by Neil H. Buchanan
Last week, I participated in a conference, "Giving In Time: Perpetuities, Limited Life, and the Responsibility of Philanthropy to the Present and the Future." The conference was organized by Ray Madoff and Rob Reich, who are the directors of the two academic centers that sponsored the conference. (Madoff is at Boston College, Reich at Stanford.) The conference brought a handful of academics together with a fascinating group of people who run (and/or fund) some of the biggest philanthropic organizations in the world.
The central question of "giving in time" is simple: If you were given funds with which to "do good" in some meaning of that term, would you do more good by spending it all right away, or by spreading it over time, or by holding onto the money until some point in the future? This has become an especially important question recently, because there has been a notable increase in what looks to the naked eye like hoarding of funds by major charitable organizations, even as the number and severity of worthy recipients of charitable funds seems to grow every day. Should we be worried about this, and if so, should we change policies to encourage such organizations to spend more money, sooner?
I was invited to participate in the conference because of my academic work on intergenerational justice. (See, e.g., one of several law review articles here, and one of many blog posts here.) My prior work had approached the justice-across-generations question mostly from the standpoint of fiscal policy, in large part to debunk the idea that "the national debt is bankrupting our children and grandchildren," and similar common tropes on the political right. At the conference, however, the question was not about government funding directly, but about (tax-subsidized) privately-managed spending in the public interest. There are, of course, many important differences in how to analyze the two issues, but there are also important similarities.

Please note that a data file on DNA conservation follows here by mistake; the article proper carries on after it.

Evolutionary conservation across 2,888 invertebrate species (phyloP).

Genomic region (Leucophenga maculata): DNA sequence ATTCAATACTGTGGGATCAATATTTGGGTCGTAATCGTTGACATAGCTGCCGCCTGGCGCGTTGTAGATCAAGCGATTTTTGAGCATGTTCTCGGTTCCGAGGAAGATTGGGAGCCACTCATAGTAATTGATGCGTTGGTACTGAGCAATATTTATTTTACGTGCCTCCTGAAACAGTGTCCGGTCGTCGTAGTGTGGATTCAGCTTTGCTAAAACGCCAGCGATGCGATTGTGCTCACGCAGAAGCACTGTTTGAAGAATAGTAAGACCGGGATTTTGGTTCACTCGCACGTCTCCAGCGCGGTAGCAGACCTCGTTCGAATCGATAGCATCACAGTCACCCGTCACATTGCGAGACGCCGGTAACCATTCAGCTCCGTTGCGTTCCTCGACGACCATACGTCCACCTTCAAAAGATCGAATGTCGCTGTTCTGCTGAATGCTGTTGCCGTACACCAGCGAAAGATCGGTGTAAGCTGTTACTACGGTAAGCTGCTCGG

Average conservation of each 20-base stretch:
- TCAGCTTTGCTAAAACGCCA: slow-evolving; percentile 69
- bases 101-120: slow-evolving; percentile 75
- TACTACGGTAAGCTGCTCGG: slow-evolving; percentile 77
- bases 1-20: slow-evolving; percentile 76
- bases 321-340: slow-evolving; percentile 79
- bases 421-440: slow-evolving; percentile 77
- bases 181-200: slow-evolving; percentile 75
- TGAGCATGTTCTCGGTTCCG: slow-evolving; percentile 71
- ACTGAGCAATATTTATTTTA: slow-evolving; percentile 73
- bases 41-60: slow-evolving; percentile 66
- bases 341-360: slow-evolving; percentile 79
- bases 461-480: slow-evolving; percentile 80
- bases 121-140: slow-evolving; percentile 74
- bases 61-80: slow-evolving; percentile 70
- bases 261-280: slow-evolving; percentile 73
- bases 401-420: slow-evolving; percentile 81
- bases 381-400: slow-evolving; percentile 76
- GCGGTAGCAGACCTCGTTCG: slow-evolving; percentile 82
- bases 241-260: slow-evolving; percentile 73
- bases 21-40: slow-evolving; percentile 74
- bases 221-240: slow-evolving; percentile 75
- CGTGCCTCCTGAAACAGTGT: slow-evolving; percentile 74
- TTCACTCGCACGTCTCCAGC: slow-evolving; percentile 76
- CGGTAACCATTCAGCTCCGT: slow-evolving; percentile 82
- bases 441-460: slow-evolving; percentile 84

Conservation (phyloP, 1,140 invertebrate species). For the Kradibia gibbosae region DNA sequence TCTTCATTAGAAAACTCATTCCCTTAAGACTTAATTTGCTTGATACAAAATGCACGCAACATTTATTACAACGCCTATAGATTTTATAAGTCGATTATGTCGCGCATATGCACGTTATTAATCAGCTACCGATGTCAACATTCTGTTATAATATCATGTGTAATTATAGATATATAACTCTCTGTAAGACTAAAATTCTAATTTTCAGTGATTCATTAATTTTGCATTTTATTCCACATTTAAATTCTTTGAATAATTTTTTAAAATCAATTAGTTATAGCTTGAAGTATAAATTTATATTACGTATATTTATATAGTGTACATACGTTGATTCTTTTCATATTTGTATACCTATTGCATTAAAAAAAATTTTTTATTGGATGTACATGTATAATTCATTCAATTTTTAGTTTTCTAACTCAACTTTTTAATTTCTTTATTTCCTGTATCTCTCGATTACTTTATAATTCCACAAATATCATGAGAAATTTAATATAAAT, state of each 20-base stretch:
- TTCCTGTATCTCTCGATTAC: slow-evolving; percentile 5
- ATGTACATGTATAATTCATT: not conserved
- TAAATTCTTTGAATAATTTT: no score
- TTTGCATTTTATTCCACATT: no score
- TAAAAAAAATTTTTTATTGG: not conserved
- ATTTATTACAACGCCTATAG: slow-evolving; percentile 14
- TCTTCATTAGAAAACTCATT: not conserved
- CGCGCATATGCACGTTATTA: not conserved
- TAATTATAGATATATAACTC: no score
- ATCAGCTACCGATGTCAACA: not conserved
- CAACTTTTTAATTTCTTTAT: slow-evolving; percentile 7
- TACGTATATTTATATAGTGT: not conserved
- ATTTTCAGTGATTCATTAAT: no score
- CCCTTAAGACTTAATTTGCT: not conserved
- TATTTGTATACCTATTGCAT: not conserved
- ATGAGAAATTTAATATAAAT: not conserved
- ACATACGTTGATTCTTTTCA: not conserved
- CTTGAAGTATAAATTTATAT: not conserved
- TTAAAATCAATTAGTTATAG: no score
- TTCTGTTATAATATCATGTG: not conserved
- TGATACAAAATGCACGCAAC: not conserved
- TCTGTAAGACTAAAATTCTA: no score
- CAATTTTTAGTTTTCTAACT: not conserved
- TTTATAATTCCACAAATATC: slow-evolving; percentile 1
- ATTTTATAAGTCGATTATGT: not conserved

The most important ethical conclusion that applies to both questions is that when a person lives cannot determine the value of her life. That is, just because a person is going to be alive three generations from now does not make her value as a human being different from the value of a human being who is alive today. This conclusion applies in both directions: the future person is not worth more than today's people (which is an implicit assumption used to justify denying aid to the poor today, in the name of supposedly preserving the fiscal health of future people), nor is she worth less (which is the mistaken conclusion from applying net present value discounting to human lives).
To put it more plainly, there is no defensible moral argument of which I am aware that says that saving one life today is better or worse than saving one life in a year, in ten years, in a hundred years, or in a thousand years. Because of that, a government or a philanthropy that views its role as minimizing human suffering cannot have a default position that says, "Hold onto your money in case something else comes along," or alternatively, "If there are problems now, spend now."